Air Force’s Top Officer Outlines Tough Budget Decisions
By Amaani Lyle
American Forces Press Service
WASHINGTON, Dec. 11, 2013 With sequestration cemented as law into the foreseeable future, the Air Force’s top officer today discussed some tough choices the service faces as its leaders try to pare $12 billion from the budget.
In the final session of the Joint Chiefs of Staff series at the American Enterprise Institute here, Air Force Chief of Staff Gen. Mark A. Welsh III outlined the Air Force’s core missions with a focus on balancing capability, capacity and readiness.
The Air Force is entangled in a “ready today” versus “modern tomorrow” challenge, Welsh said, while delivering air and space superiority, intelligence, surveillance and reconnaissance, rapid global mobility, global strike and command and control.
“These five missions haven’t changed at all,” the general said. “This is still the core of what we are expected to provide our combatant commanders worldwide, … [but] the way we’ve done it has changed pretty dramatically in some areas over the years.”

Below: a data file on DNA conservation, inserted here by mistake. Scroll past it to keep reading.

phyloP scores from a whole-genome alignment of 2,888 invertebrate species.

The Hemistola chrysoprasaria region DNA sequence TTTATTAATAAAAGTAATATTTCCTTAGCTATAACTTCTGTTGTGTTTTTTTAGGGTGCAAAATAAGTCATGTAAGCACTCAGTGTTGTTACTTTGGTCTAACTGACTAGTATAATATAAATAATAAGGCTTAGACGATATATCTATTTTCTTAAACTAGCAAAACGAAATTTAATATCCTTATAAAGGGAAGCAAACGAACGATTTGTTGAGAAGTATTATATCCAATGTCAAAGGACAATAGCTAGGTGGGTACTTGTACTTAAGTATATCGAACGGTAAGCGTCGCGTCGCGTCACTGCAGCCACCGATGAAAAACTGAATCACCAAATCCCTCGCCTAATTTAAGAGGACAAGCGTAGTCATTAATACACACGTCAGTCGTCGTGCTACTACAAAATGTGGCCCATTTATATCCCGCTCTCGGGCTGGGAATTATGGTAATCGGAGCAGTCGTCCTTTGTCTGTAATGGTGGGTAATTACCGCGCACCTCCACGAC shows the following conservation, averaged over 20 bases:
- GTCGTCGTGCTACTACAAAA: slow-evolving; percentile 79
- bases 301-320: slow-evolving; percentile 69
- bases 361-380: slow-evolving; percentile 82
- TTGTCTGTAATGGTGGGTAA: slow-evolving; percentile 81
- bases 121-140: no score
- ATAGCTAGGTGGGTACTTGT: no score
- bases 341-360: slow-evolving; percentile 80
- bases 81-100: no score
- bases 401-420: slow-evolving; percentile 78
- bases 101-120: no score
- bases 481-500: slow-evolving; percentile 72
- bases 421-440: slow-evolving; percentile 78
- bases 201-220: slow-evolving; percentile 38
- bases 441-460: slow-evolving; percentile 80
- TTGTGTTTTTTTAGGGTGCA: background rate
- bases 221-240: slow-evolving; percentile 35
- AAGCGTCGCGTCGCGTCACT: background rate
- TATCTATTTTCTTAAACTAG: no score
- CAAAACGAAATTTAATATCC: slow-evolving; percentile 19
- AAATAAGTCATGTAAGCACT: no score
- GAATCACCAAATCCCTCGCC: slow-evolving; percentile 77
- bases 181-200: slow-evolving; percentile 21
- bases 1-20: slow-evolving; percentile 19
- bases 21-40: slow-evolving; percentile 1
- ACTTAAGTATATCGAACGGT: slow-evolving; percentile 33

Air superiority, Welsh said, allows ground and maritime forces freedom to attack and freedom from attack. “Since the Korean War, this nation has deployed about 7 million men and women at arms to different contingencies around the world,” Welsh said. “None of them have died as the result of enemy air attack -- that doesn’t happen by accident.”
Space superiority, while relatively new to the mission set, continues to grow in importance, with the Air Force controlling more than 170 satellites of the nearly 2,200 flying today in space. “Our Air Force’s job is to monitor that [and] to provide missile warning … secure communication, secure and precise navigation and precise timing,” Welsh said. “We have about 26,000 airmen who do that every single day.”
Whether managed by space forces or with airborne platforms, intelligence, surveillance and reconnaissance remains as an integral part of the mission, the general said. In 2006, the Air Force completed its goal -- a $55 billion effort -- to field 21 orbits of full-motion video Predator unmanned aerial vehicles.
“Since then, we’ve added about 42 more orbits, and we’re on our way to 65 total,” Welsh said.
The Air Force chief of staff emphasized that his service is charged to support the combatant commander and the joint task force commander with an operational ISR capability.
“We have to figure out how to take what we now have, get rid of some of it, and reinvest it into what they really need for the future,” he said.